Organized Labor’s 2022 Election Work ‘To Be Driven From The Bottom Up’
(PHILADELPHIA, PENNSYLVANIA) - Organized Labor’s political campaign this year will be driven from the bottom up, emphasizing issues, as State Federations and Central Labor Councils (CLCs) make the key political decisions and then fit candidates into the issue matrix for endorsement decisions - so says American Federation of Teachers (AFT) President Randi Weingarten, who chairs the National Labor Federation’s committee on relations with and responsibilities of the State Feds and the CLCs.
Weingarten and American Federation of State, County & Municipal Employees (AFSCME) President Lee Saunders are jointly working out that political plan, she told a small group of reporters during a Q&A held at the AFL-CIO Convention in Philadelphia.
Saunders chairs the National AFL-CIO’s Political Committee.
The National AFL-CIO and its allies include other big Unions that are independent of the Labor Federation, such as the Teamsters, the Service Employees International Union (SEIU) and the National Education Association (NEA).
Weingarten, National AFL-CIO President Liz Shuler and others who were interviewed said Organized Labor will concentrate on races in key states, including Ohio, Pennsylvania, Minnesota, Michigan, Florida and Georgia.
Other possibilities include Nevada, Arizona, Wisconsin and North Carolina.
All 10 have Governors’ and all but Minnesota have U.S. Senate races.
The National AFL-CIO, like other progressive groups, faces a key election this Fall, with Pro-Worker Lawmakers holding a narrow edge (currently 220-to-208) in the U.S. House and held to a 50-50 tie in the Senate - a deadlock often broken against Workers and their allies by defecting renegade U.S. Senators Joe Manchin (Democrat-West Virginia) and Kyrsten Sinema (Democrat-Arizona).
And while both problem Senators will not face the voters until 2024, enough Senate Democratic incumbents are on the ballot this Fall that a net loss of one seat throws control to current Senate Minority Leader Mitch McConnell (Republican-Kentucky) - a Labor Foe leading a caucus composed mostly of rabid Trumpites.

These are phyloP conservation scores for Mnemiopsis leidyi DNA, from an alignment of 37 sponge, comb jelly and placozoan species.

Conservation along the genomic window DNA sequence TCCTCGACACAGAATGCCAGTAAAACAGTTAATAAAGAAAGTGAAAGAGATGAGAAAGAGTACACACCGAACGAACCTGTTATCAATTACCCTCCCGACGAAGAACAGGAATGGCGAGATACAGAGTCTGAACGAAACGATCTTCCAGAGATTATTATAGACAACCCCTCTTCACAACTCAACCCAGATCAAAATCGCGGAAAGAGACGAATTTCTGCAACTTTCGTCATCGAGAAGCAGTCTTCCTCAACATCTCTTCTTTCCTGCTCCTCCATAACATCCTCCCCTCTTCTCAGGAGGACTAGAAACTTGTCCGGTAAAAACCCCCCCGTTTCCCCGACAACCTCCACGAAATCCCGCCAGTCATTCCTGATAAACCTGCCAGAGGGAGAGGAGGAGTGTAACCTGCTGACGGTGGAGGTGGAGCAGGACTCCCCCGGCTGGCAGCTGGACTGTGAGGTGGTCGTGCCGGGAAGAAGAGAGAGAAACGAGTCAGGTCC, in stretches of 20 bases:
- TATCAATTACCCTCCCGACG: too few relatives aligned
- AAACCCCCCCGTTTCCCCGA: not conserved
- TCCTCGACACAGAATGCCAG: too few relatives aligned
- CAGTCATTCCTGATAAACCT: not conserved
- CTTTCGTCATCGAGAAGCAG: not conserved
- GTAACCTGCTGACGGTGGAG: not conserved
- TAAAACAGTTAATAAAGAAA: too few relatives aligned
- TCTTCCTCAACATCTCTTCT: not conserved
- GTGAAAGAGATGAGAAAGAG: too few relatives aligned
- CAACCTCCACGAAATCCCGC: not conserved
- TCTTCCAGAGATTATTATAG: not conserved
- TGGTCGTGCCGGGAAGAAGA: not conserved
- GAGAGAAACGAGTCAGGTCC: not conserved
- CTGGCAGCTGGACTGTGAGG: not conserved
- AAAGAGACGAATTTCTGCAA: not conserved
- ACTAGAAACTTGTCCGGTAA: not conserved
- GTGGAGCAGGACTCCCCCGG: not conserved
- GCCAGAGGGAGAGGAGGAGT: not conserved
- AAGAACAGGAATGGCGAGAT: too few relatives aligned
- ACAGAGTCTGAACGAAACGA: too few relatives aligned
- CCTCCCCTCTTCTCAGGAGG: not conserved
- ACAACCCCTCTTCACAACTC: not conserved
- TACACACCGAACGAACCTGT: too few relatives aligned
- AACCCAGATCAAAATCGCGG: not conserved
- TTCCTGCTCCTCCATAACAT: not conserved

The switch is also important because the National Labor Federation and members of its 57 Unions, plus several big independent Unions - such as the Teamsters, the SEIU and the NEA -have become key cogs in local, State and Congressional campaigns, at least on the progressive side.
Worker foes rely on a highly-organized structure of white supremacists, Christian megachurches, and mass Right Wing movements, many of them funded by the financial and corporate classes whose interest is in squashing Workers, Women, students and other foes.
And their key tools include disinformation, voter suppression, downright lies and schemes to divert voters’ attention away from the Republicans’ and Trumpites’ existential threat to the future of Democratic Government in the U.S., shown by the January 6th, 2021 coup attempt.
The switch in structure and emphasis is part of “the modernization of the AFL-CIO” that President Liz Shuler, elected by acclamation to her first full term as head of the 12.5-million-Member Federation, is pushing, Weingarten explained.
That modernization, she said – with details to be announced - is supposed to make the National AFL-CIO “better in all of our work,” said Weingarten, a strong Shuler supporter.
“In politics, we are trying something new,” Weingarten continued. “We’re not going to parachute people in (to specific states or races but determine) what community issues we need to solve, who should have our back (on those issues) and who will help us (achieve Workers’ goals).
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